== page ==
However, the low carb group experienced a 6 percent drop in their systolic blood pressure and a 4.5 point drop in their diastolic pressure. In comparison, the weight loss pill did not lower blood pressure.

Those who adhered to the low carb diet the most strictlyt lost about 14 to 15 percent of their body weight.

Previous studies have shown that low carb diets, such as the one advocated by Dr. Robert Atkins, is effective in short term weight loss; yet, those same studies have shown that it is difficult to maintain the weight loss.

Jan 27
Diabetes sugar 'can go too low'
Intense treatment to lower blood sugar in patients with diabetes could prove nearly as harmful as allowing glucose levels to remain high, a study says.

Cardiff researchers looked at nearly 50,000 patients with type 2 diabetes and found the lowest glucose levels linked to a heightened risk of death.

Significant differences in death rates between patients on insulin and those taking tablets are also flagged up.

But there could be various explanations for this, experts noted.

Patients taking insulin-based treatments have been urged not to stop taking their medication as a result of the Cardiff University study, which is published in The Lancet.

Changing treatments

Using data from GPs, the team identified 27,965 patients with type 2 diabetes whose treatment had been intensified to include two oral blood glucose lowering agents - metformin and sulphonylurea.

A further 20,005 patients who had been moved on to treatment which included insulin were added to the study.

Patients whose HbA1c levels - the proportion of red blood cells with glucose attached to them - were around 7.5%, ran the lowest risk of dying from any cause.

For both groups this risk went up by more than half if levels dropped to 6.4%, the lowest levels recorded. For those with the highest levels the risk of death increased by nearly 80%.

But the risks appeared to be particularly pronounced among those on the insulin-based regimen than those on the combined treatment.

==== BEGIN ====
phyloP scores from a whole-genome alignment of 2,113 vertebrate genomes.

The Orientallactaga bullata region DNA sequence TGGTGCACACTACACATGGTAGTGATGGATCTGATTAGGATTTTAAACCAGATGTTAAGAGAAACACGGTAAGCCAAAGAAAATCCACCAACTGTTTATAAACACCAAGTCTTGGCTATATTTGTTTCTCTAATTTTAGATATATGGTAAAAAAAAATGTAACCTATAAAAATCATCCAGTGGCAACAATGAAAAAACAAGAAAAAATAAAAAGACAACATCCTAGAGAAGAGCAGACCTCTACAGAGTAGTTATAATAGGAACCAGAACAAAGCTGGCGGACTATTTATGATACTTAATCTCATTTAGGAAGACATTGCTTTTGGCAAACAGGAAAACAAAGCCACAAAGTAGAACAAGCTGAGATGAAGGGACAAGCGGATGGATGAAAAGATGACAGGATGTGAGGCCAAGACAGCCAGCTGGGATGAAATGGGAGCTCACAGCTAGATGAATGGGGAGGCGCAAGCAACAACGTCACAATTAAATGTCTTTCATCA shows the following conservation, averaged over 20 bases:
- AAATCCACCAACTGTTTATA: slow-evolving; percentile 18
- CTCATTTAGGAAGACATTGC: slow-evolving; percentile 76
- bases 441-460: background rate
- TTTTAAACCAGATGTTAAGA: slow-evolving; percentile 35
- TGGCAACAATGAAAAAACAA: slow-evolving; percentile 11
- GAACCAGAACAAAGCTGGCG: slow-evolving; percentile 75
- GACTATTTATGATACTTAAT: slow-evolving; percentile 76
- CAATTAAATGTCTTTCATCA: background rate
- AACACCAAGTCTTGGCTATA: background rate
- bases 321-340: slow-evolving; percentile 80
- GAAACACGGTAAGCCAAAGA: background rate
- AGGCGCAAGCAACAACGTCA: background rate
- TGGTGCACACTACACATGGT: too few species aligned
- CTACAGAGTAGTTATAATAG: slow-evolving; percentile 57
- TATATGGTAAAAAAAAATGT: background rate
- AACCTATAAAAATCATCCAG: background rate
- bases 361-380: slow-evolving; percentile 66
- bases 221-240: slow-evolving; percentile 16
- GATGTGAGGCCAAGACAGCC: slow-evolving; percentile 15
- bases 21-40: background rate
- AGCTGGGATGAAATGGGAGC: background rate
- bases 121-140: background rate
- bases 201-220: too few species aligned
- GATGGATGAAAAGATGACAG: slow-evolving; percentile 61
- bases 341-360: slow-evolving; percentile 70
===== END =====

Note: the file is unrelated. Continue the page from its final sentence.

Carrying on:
Irrespective of whether their HbA1c levels were low or high, there were 2,834 deaths in the insulin-taking group between 1986 and 2008, nearly 50% more than in the combined group.

'Don't stop'

The authors acknowledged there could be various factors associated with this, such as these being older patients with more health problems, who perhaps had had diabetes for a longer period of time. They also make reference to a possible link between use of insulin and cancer progression that had been reported in a different study.

"Whether intensification of glucose control with insulin therapy alone further heightens risk of death in patients with diabetes needs further investigation and assessment of the overall risk balance," wrote lead author Dr Craig Currie.

"Low and high mean HbA1c values were associated with increased all-cause mortality and cardiac events. If confirmed, diabetes guidelines might need revision to include a minimum HbA1c value."

Dr Iain Frame, head of research at Diabetes UK, described the study as "potentially important" but stressed it had limitations.

"It is not clear what the causes of death were from the results reported. Furthermore, when it comes to the suggestion made in this research that insulin could increase the risk of death, we must consider important factors such as age, the duration of their diabetes and how the participants managed their condition.

"It is crucial to remember that blood glucose targets should always be agreed by the person with diabetes and their healthcare team according to individual needs and not according to a blanket set of rules."